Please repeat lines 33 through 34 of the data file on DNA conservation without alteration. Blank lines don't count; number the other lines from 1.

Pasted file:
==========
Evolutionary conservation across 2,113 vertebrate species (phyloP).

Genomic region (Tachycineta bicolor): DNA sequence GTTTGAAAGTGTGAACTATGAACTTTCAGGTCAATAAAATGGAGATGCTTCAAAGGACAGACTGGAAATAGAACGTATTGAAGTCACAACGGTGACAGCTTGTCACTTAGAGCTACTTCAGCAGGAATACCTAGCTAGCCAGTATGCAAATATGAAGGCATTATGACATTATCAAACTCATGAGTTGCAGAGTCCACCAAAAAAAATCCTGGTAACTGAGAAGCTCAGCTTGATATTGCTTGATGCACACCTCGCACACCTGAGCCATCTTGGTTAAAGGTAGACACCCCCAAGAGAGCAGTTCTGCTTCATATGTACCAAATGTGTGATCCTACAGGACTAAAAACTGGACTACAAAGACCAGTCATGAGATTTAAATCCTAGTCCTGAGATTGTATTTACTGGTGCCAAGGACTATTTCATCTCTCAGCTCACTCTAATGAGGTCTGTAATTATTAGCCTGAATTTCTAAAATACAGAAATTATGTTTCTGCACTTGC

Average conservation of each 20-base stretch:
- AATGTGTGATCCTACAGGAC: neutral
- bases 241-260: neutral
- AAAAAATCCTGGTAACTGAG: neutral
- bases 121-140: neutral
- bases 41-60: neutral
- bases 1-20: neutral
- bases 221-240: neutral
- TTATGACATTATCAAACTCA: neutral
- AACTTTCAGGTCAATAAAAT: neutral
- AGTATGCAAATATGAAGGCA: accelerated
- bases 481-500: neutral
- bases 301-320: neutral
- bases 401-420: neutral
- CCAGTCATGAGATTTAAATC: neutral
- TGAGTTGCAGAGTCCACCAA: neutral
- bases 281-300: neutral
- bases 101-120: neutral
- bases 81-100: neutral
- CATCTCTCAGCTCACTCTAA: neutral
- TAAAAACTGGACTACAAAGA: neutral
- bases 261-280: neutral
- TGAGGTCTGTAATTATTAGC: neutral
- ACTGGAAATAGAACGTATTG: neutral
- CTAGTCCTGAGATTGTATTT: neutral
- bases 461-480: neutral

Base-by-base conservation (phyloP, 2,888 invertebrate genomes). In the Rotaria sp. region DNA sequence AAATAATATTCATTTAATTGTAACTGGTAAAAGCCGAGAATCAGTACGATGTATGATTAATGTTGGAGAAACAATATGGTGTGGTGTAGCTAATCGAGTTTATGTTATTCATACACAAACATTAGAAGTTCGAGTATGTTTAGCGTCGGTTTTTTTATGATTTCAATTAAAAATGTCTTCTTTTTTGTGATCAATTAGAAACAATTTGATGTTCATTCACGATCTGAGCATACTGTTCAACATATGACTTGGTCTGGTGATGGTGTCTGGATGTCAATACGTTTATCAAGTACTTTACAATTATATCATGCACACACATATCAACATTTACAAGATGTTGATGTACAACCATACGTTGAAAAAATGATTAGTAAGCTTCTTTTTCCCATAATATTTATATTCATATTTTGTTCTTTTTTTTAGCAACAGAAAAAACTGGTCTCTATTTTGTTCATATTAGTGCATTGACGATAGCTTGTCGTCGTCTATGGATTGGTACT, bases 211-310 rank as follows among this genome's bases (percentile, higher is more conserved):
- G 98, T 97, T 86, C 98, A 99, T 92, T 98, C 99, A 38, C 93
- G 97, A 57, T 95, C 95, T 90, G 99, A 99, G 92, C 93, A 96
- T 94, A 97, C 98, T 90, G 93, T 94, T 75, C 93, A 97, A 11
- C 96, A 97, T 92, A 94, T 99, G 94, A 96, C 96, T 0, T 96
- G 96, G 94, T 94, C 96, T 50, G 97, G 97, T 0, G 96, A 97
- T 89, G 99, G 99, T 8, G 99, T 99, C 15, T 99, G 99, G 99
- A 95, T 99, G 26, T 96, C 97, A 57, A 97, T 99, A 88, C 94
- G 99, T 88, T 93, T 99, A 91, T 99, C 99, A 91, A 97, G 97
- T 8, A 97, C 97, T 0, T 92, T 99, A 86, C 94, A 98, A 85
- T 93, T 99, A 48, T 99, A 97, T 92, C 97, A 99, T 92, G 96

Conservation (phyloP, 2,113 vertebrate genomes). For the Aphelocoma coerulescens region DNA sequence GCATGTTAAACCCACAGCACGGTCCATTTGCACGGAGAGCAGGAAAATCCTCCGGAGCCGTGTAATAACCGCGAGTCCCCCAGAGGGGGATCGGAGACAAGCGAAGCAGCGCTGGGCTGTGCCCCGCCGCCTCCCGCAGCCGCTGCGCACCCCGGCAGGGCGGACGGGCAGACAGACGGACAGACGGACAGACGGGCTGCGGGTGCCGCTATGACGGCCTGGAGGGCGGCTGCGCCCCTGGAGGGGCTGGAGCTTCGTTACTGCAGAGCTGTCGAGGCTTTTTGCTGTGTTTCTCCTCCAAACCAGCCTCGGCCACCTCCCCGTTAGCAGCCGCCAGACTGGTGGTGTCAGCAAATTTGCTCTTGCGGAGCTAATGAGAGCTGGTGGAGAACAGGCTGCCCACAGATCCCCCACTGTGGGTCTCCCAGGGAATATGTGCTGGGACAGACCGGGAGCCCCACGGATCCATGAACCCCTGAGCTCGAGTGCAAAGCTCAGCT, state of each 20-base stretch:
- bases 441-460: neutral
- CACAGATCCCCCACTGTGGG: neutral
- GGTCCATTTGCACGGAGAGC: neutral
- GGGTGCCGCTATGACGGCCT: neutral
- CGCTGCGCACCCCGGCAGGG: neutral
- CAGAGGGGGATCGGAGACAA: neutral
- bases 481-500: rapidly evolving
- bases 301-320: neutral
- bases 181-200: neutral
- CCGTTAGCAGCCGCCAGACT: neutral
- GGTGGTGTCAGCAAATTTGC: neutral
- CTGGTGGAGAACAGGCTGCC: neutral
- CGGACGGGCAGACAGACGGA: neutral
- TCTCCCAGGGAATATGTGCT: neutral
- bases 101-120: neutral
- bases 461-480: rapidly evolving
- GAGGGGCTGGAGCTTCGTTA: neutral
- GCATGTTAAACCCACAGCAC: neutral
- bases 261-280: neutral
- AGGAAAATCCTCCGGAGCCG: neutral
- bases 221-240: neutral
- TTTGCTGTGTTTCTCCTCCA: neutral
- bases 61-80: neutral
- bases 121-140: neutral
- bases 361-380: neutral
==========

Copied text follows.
- C 96, A 97, T 92, A 94, T 99, G 94, A 96, C 96, T 0, T 96
- G 96, G 94, T 94, C 96, T 50, G 97, G 97, T 0, G 96, A 97